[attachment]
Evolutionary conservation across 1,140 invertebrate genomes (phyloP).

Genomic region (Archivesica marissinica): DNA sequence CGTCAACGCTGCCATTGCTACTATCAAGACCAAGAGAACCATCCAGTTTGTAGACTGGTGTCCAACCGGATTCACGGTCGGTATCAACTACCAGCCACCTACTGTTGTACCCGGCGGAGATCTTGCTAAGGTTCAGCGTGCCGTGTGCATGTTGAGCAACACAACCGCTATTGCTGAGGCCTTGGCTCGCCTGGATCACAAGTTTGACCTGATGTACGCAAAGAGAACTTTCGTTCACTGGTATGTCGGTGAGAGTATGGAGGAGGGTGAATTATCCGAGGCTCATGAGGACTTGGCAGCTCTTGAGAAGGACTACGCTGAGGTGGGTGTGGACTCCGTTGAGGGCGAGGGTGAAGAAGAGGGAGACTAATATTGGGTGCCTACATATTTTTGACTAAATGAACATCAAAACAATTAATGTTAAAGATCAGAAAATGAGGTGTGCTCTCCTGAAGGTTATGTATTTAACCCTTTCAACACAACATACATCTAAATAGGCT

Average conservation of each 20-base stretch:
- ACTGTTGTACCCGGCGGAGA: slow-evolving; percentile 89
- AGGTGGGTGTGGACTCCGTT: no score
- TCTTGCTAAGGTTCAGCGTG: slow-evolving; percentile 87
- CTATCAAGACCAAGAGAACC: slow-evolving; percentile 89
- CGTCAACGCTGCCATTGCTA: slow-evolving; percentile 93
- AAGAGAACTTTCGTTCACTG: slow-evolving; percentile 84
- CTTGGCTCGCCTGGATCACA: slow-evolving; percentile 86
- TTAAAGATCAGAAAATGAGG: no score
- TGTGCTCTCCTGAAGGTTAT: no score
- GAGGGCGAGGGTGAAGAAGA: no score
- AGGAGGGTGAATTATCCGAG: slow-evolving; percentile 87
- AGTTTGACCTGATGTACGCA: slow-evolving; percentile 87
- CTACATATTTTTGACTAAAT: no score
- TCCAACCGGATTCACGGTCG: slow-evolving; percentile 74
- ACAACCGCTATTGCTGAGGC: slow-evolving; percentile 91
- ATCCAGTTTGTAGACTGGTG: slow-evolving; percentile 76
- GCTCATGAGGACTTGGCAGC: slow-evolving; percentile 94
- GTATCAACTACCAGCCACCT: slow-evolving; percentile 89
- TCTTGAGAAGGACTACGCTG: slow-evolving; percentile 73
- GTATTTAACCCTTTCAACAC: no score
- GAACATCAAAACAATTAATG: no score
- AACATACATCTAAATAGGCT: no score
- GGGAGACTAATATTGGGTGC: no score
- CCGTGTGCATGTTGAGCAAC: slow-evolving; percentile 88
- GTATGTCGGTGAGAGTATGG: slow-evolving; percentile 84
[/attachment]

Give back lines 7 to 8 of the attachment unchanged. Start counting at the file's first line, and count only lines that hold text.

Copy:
- CTATCAAGACCAAGAGAACC: slow-evolving; percentile 89
- CGTCAACGCTGCCATTGCTA: slow-evolving; percentile 93